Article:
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1 Rooted in Time: Templeman Station. Knysna's Coffee Pot Railway


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Signboard on the 'Rooted in Time' self-drive tour of the Knysna forests in the Garden Route National Park.

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1 Rooted in Time: Templeman Station. Knysna's Coffee Pot Railway

  1. 1. Of course The Coffee Pot’s main function was to transport timber (mostly yellowwood) from Diepwalle to Knysna, but the 31 km (22 mile) route was so picturesque that the train became a popular attraction for tourists and locals alike. If the weather was good, the passengers would sit on benches and chairs set up on an open carriage. The route ran from Knysna to Thesen’s Shop and Sawmill at Brackenhil; then to Parkes Station at Veldman’s Pad (where Mrs. Perks, the ‘Forest Fairy,’ ran a little trading store), and finally to J.H. Templeman’s sawmill at Templeman Station, Diepwalle. The Coffee Pot transported about 28,000 tons of timber a year, and its rolling stock covered about 349,400 miles in total – all without a single serious accident. THECOFFEPOTROUTE A local explains how one could find their way when the line was still operational: “To such as I, this line is the lifeline to civilization, for should I stray but a short distance down any of the paths into the forest I would only have those gleaming metals to promise that I would ever find my way back to safety. One needs the instinct of a woodcutter and his knowledge of the sun and the stars to find a way through the maze-like growths of the forest.” Anonymous A LIFELINE THROUGH THE FOREST “The quickest way to get lost (in the forest) is to think you can’t get lost.” Words of the old people of the forest, in Dalene Matthee’s book, Dream Forest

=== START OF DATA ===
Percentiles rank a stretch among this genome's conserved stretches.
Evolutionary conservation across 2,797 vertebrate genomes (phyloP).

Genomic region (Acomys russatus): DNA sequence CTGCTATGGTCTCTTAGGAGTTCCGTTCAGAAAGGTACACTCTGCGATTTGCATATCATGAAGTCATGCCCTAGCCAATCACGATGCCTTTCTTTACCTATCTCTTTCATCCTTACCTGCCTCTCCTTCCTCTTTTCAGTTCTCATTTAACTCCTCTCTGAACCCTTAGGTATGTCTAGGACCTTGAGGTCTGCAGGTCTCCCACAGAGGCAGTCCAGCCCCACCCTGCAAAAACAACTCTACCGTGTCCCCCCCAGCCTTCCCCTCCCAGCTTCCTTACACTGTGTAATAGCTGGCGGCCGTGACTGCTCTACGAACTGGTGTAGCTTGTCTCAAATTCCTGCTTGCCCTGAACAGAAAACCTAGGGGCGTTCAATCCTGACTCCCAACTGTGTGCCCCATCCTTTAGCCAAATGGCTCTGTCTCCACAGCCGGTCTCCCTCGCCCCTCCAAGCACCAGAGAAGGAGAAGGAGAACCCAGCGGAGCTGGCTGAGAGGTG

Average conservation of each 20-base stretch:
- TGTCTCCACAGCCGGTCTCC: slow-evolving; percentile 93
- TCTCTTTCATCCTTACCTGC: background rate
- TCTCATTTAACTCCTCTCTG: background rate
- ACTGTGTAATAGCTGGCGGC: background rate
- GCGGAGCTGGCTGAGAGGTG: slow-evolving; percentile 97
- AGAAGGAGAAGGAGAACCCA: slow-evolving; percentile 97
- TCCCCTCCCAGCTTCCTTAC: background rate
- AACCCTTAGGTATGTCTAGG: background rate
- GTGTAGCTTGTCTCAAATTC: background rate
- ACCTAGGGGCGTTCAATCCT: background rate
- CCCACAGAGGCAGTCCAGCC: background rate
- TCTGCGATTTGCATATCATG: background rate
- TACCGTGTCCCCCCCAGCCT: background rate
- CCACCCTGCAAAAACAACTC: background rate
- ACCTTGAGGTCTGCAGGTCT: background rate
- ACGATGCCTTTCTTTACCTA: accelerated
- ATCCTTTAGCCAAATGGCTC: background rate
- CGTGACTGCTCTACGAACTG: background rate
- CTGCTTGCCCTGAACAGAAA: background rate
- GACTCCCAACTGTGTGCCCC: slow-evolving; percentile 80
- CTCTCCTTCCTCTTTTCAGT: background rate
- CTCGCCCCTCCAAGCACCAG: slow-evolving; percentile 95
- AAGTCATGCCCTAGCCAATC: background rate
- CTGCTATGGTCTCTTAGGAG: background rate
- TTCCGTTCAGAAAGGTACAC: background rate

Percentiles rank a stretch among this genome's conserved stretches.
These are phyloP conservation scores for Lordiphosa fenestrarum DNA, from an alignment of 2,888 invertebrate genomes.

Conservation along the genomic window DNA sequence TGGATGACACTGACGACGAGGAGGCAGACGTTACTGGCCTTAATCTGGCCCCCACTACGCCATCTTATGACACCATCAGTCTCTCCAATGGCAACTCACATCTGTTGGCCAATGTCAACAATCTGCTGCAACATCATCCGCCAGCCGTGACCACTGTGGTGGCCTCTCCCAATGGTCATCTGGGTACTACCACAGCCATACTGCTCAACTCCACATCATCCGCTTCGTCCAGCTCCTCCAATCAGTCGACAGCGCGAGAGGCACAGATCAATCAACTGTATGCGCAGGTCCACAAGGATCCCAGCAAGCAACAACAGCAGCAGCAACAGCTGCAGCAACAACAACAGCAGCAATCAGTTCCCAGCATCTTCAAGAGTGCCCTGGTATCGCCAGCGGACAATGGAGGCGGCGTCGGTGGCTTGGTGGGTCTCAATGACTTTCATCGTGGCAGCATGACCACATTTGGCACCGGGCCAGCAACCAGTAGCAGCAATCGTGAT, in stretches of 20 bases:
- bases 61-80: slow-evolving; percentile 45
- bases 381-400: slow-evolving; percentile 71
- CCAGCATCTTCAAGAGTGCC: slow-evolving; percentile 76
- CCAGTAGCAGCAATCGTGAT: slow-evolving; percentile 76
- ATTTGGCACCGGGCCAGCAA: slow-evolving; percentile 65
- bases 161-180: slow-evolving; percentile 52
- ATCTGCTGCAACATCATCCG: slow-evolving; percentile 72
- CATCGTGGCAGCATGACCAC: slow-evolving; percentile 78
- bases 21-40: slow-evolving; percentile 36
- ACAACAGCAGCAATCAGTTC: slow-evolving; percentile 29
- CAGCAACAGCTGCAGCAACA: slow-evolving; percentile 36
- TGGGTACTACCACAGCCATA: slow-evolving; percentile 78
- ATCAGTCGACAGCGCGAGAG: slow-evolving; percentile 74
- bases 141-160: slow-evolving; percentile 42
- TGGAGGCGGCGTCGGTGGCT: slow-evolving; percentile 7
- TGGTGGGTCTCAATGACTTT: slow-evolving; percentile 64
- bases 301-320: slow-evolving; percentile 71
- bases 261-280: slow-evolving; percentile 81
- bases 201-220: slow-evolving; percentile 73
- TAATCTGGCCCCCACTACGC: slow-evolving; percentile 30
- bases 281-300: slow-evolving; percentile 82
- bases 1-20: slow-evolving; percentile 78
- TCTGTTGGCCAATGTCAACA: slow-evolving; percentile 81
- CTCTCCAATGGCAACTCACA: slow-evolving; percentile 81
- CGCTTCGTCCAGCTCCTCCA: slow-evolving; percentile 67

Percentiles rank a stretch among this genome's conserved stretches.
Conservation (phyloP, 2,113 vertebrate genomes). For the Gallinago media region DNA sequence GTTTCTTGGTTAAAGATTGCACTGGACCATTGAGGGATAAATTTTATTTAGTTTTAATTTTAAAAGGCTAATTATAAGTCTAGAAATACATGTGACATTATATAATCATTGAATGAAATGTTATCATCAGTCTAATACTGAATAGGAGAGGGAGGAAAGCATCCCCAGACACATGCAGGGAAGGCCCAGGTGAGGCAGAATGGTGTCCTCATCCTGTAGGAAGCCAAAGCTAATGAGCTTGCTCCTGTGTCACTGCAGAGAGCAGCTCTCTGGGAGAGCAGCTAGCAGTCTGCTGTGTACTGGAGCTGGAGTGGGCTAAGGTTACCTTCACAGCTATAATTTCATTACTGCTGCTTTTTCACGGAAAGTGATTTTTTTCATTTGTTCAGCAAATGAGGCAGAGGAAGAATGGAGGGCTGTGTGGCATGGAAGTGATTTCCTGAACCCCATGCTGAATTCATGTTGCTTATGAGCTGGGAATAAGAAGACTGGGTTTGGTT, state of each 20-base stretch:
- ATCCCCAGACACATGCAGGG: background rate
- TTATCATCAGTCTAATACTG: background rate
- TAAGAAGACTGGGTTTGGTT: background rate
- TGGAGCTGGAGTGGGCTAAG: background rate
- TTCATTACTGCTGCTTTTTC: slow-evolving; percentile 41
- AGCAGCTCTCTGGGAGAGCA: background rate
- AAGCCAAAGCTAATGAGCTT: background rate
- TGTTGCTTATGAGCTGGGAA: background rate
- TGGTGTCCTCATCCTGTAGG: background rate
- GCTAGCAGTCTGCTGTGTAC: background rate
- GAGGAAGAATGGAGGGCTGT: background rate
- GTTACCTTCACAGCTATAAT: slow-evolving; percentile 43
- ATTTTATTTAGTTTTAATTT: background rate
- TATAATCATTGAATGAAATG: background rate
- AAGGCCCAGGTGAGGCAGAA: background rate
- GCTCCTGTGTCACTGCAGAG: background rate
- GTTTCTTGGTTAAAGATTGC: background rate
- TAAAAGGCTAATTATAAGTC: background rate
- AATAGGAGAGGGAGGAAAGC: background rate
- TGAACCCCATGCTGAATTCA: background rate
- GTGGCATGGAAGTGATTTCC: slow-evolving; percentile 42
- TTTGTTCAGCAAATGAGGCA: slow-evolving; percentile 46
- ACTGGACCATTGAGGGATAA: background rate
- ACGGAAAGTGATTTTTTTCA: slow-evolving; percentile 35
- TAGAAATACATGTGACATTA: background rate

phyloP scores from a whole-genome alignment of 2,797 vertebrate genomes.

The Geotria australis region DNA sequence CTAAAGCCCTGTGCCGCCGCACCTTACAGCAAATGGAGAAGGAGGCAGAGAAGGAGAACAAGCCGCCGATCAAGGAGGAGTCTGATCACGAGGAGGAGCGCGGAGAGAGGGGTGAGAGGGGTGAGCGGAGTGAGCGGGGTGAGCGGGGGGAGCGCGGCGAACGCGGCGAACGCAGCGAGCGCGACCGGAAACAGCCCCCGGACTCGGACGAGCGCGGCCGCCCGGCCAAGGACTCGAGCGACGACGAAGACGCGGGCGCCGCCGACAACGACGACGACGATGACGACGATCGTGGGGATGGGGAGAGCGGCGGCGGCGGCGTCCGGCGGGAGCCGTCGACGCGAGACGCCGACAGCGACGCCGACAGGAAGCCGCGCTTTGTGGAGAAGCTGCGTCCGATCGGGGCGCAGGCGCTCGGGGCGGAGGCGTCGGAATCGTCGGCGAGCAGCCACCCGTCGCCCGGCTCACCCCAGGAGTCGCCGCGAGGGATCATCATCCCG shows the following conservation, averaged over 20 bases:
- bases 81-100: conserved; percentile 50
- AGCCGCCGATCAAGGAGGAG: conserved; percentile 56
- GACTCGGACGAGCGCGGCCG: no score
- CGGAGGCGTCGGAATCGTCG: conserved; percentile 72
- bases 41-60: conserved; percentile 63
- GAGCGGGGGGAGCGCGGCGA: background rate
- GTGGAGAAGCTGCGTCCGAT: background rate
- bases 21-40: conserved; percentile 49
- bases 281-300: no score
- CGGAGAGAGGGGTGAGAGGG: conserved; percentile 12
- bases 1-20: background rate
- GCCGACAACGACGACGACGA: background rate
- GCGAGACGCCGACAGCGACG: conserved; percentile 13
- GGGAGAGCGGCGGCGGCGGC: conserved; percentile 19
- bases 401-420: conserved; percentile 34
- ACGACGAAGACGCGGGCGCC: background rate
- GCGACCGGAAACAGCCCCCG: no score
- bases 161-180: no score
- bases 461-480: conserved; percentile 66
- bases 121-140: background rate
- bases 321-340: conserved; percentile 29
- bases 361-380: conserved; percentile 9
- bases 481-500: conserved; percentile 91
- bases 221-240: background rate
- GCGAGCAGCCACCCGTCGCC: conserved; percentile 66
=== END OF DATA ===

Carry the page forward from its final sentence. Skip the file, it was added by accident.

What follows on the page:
2. 2. Tom Kennet was the driver of the The South Western Railway Co. Ltd.’s Coffee Pot from the time that the line was opened in 1907. He was a cheerful man, and probably the only engine driver in the world who carried an axe to cut up trees pushed onto the line by elephants. He was always ready to stop the train and wait while his passengers picked flowers on the wayside, and he liked to point out particularly beautiful sites and vistas with a toot on the whistle. The journey from Knysna to Diepwalle was always a leisurely one: the train travelled at a maximum of about 9km per hour (6m/h). You didn’t have to wait at the station to climb aboard. The train’s pace was so leisurely Mr. Kennet would halt at unscheduled places too. Once when he stopped to offer a heavily-burdened washerwomen a lift, she answered, “No thank you. I’m in a hurry today!” driver of AND PASSENGERS Leighton Julyan remembered it this way: “The daily schedule for each weekday was for the train to depart from Knysna at 08:30am and to branch off from The Siding to Brackenhill where it would arrive at about 11:00 am and leave ten minutes later for The Siding from where it would arrive at Deep Walls at about 1.00 pm. At Deep Walls the locomotive would be turned around on the three-point switch and would then return with a diversion to Brackenhill, arriving in Knysna at about 5.00pm. Mr. Kennet, the driver of the train, was a familiar sight at about 5.30pm in stained overalls and a very greasy cap, carrying his lunch tin, walking up to his house near the upper end of Queen Street.”